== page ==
- No Together Pangea photo session is complete without the architectural wonders of Sam's Tacos.
Disneyland may be the happiest place on Earth, but Burger Records is one of the hippest, at least if you're willing to take The New York Times' word for it. Located just five miles from the Magic Kingdom and hailed by critic Ben Ratliff as "the nerve center of fourth-wave garage rock," the combination record label/retail outlet is home base for the kind of bands more likely to be covered by Consequence of Sound than Rolling Stone.
Among them is Together Pangea, whose critical stock rose considerably last month with the release of their The Phage EP, produced by none other than The Replacements' Tommy Stinson.
"We were very excited and nervous about it," says frontman William Keegan, who co-founded the band with bassist Danny Bengston and drummer Erik Jimenez in 2009. "We opened for The Replacements earlier this year at the Palladium in Los Angeles — to like, 4,000 people — and then we got to watch them play. And it was amazing. Paul [Westerberg]'s voice is still just as awesome as it ever was."
It's not a coincidence that Keegan's vocals on The Phage carry a deeper resonance than on previous records. That's partly Westerberg's influence, he acknowledges, but not entirely.
"I've just been singing longer and I'm getting older," says Keegan, who, at age 30 has a few years on his bandmates. "It's not that the higher notes are more difficult, they just sound different. But my growly kind of voice was definitely influenced by Paul Westerberg's voice, for sure. He was one of the people that I listened to when I was younger, and thought his voice was really amazing. It could be beautiful, while at the same time being gruff."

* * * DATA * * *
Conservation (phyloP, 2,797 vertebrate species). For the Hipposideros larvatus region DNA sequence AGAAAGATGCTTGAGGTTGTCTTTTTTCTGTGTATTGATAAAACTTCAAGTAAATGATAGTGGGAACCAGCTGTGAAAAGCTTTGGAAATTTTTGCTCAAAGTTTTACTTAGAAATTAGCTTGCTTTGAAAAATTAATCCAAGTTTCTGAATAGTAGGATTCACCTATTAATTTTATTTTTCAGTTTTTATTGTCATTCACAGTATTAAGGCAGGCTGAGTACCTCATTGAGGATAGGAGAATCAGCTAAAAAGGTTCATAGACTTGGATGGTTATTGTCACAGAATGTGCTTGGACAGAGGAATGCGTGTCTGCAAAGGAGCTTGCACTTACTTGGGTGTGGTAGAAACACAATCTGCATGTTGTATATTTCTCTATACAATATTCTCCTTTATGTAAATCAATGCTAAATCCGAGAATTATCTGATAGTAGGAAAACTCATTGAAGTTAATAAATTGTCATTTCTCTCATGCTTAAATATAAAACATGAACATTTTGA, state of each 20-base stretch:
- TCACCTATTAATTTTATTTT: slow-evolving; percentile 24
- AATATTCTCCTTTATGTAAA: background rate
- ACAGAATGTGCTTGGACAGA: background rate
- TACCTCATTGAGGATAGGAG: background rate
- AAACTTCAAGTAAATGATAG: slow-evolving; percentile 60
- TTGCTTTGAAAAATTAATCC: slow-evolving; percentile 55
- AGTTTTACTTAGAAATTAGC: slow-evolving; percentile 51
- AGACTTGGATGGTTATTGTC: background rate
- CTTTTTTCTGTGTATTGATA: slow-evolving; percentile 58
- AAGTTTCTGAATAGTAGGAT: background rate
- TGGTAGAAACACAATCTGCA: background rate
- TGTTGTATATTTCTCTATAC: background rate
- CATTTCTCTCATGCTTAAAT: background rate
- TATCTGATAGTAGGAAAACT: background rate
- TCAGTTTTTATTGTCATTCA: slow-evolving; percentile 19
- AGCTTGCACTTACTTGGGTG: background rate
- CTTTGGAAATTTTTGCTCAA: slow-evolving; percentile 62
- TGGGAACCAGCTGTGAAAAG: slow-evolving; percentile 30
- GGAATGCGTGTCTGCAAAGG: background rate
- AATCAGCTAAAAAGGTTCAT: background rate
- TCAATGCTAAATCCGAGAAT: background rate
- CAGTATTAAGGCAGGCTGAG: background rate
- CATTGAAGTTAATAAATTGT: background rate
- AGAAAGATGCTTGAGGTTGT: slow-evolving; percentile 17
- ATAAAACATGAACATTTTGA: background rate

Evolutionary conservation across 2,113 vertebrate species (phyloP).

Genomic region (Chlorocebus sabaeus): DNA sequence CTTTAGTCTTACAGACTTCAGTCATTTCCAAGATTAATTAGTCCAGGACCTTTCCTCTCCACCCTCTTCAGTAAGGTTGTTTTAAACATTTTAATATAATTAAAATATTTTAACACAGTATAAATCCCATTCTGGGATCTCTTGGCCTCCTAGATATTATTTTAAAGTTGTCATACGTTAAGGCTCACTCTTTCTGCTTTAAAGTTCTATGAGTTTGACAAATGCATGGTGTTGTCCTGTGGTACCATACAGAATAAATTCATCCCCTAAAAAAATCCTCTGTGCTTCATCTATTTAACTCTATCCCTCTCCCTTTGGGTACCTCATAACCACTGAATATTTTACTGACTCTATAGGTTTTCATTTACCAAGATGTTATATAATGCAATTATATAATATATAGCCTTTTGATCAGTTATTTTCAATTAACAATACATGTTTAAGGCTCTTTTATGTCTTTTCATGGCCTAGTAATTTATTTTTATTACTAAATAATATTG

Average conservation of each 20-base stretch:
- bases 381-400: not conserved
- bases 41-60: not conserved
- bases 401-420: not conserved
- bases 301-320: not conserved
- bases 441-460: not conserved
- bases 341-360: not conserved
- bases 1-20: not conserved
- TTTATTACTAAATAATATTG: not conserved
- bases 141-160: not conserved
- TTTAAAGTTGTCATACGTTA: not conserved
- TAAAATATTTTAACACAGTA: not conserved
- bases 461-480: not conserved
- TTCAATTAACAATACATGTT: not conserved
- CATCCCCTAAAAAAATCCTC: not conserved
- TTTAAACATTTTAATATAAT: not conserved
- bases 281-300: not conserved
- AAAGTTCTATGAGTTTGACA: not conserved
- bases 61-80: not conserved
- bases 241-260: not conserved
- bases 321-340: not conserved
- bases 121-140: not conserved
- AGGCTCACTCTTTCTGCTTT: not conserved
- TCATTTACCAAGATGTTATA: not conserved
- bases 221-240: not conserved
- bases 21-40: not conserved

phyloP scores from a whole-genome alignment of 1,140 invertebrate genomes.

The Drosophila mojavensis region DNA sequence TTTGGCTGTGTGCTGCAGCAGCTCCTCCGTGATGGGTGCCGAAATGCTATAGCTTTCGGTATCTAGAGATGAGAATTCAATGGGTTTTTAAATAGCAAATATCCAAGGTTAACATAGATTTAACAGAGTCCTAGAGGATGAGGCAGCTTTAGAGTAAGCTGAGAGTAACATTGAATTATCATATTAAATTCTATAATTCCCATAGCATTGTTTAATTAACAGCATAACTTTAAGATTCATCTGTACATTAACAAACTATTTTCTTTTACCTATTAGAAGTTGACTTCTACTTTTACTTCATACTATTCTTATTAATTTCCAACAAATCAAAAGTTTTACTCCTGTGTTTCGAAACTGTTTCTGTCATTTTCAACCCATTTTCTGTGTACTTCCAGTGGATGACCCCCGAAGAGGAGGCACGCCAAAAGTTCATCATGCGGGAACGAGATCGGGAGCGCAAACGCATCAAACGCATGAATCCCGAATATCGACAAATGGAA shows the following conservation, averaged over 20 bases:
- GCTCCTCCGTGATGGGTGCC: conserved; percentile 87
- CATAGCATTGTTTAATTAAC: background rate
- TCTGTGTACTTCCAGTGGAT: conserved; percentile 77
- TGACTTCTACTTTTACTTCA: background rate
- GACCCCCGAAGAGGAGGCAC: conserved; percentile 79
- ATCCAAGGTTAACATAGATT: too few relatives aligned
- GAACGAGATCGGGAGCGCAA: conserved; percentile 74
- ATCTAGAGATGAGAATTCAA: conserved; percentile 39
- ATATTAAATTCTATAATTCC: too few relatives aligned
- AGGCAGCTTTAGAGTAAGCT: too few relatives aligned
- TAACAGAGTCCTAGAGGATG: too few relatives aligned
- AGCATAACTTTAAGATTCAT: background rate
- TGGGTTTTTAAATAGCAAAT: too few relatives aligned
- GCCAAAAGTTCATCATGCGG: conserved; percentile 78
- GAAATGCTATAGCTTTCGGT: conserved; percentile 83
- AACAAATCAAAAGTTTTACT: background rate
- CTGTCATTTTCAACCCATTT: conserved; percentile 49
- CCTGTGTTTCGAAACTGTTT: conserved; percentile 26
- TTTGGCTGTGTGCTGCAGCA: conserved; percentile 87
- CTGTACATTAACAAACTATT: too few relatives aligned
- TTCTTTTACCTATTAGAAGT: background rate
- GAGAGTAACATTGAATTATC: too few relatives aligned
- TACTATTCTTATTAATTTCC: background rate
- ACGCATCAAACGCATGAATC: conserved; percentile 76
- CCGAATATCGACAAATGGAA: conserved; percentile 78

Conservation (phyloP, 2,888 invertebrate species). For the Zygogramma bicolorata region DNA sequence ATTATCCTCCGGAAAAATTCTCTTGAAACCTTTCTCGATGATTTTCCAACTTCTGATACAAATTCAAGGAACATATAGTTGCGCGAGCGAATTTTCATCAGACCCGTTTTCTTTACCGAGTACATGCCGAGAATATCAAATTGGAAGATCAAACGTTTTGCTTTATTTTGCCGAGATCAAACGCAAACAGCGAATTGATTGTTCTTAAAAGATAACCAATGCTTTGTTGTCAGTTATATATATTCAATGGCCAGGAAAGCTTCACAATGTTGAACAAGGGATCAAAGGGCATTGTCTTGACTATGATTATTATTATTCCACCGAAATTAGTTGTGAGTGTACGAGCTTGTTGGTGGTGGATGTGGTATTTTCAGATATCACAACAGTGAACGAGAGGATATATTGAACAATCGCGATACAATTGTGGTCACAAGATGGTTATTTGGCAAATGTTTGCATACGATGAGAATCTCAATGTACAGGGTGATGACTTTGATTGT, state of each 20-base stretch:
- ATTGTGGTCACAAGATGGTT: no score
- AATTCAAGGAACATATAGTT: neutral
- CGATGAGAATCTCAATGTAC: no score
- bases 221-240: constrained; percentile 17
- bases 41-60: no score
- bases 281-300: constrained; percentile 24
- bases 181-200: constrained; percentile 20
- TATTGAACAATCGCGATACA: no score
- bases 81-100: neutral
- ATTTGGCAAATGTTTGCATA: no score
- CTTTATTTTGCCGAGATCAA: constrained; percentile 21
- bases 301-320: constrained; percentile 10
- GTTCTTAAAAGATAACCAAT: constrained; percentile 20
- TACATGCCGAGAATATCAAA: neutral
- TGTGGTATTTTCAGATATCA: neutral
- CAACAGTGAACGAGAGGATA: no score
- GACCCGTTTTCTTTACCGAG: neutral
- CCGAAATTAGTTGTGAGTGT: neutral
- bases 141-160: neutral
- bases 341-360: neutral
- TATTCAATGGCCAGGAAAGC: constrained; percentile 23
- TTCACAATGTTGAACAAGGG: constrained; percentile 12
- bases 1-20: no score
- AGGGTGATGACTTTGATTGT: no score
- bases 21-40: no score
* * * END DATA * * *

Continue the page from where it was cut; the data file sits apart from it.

The same can be said for Keegan's vocals on tracks like "If You're Scared," "She's the Queen" and, most effectively, "Blue Mirror," with a chorus as impassioned as it is infectious. ("Walk on now, and leave it / It's all okay, you've seen it / You planned it all, goddamnit.")
A few choruses in, you realize this may be the catchiest "goddamnit" in rock history.
"There's a time when you're playing guitar and singing stuff, and then something happens, and you know that it's good," says Keegan. "When I screamed the 'goddamnit' part, it was like, 'Alright, that's the song.' And then we kind of built everything around it."
With The Phage, Keegan believes, Stinson enabled the band to finally capture the spirit of its live performance on record. In fact, they approached each session as though it were a live gig. "We sound-checked, we got the mics in the right place, and got a rough idea of the sound we wanted for the amps. Tommy brought his own guitar amps, and so we used his amps.
"Once we got the sound that we wanted, we went to the bar across the street, and then came back and just ran through the songs. We did one or two passes of every song. And then, the next day, it took me about 30 minutes — or however long the album is — to do the vocals."
All well and good, but what did The Replacements legend actually do, apart from lending the band some guitar amps and then taking the producer credit?
"No, no," laughs Keegan. "Here's the thing: With [2014's] Badillac, which we basically self-produced with our engineer Andrew Schubert, we did different takes, a lot of overdubs. It took a really long period of time.
"But with this, Tommy was like, 'I want you guys to sound like you sound live. So let's just do it, and don't overthink it. And just try to put as much into it as you can immediately.' He pushed us to keep it simple. And that's important."